And we’re back with Broad + Liberty’s Candidate Spotlight Series! Each week, we reach out to candidates all across the Commonwealth up for election to public office — an equal number of Democrats and Republicans; incumbents and challengers. We ask one question per week about public policy pressing to you. Those who choose to respond will have their answers shared on our website every Wednesday through Sunday.
If you are a candidate for public office in Pennsylvania and would like to participate, please reach out to firstname.lastname@example.org.
This week’s question: The cost of gas and groceries have risen significantly for PA families. What are your specific plans to lower these prices? Will you encourage our state’s energy production to lower the cost of shipment for products on which our economy depends?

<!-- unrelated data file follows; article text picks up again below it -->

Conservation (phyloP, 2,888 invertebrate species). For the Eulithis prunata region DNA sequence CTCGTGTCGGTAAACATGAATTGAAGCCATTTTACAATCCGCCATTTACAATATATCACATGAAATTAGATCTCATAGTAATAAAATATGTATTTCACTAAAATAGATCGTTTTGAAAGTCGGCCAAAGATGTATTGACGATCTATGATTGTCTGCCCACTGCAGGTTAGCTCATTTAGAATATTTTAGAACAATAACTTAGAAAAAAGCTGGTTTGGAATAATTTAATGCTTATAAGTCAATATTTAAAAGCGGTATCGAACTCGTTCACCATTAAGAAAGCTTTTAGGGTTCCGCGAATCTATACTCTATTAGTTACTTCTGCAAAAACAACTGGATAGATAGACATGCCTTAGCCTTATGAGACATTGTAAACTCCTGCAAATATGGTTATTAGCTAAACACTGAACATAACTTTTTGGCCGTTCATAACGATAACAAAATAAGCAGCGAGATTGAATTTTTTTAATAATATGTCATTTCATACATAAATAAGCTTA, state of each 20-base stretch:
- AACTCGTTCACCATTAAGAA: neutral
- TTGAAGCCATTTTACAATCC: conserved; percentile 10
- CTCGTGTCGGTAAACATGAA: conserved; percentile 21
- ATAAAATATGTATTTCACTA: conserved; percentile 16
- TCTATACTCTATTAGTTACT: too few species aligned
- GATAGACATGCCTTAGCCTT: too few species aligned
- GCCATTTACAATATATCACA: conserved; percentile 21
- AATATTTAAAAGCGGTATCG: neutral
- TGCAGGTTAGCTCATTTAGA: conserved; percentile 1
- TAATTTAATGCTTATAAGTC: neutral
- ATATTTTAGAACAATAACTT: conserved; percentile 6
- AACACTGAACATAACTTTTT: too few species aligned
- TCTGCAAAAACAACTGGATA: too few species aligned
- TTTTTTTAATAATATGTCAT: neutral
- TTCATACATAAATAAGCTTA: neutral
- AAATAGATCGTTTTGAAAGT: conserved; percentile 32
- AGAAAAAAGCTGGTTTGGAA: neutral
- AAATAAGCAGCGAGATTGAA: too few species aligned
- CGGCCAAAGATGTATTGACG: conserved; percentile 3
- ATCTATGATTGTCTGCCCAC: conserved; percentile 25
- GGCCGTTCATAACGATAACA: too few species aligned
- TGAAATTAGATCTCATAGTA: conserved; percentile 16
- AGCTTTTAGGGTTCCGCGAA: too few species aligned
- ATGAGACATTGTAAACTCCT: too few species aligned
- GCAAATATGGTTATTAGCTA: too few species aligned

Broad + Liberty thanks the following candidates for their response. Please click on a link below to jump to the responses from your district’s candidates!
- Frank Agovino (R), Running for State Senate, District 26
- Jessica Florio (R), Running for State Senate, District 44
- Edward Mongelluzzo (R), Running for State House, District 161
- Nichole Missino (R), Running for State House, District 165
- Kristin Marcell (R), Running for State House, District 178
- Ilya Breyman (D), Running for State House, District 178
Frank Agovino (R), Running for State Senate, District 26
As this is written, inflation/CPI in the US is at a staggering 8.5%. The economy is in the early stages of retraction. Just how bad it is for working families is yet to be seen.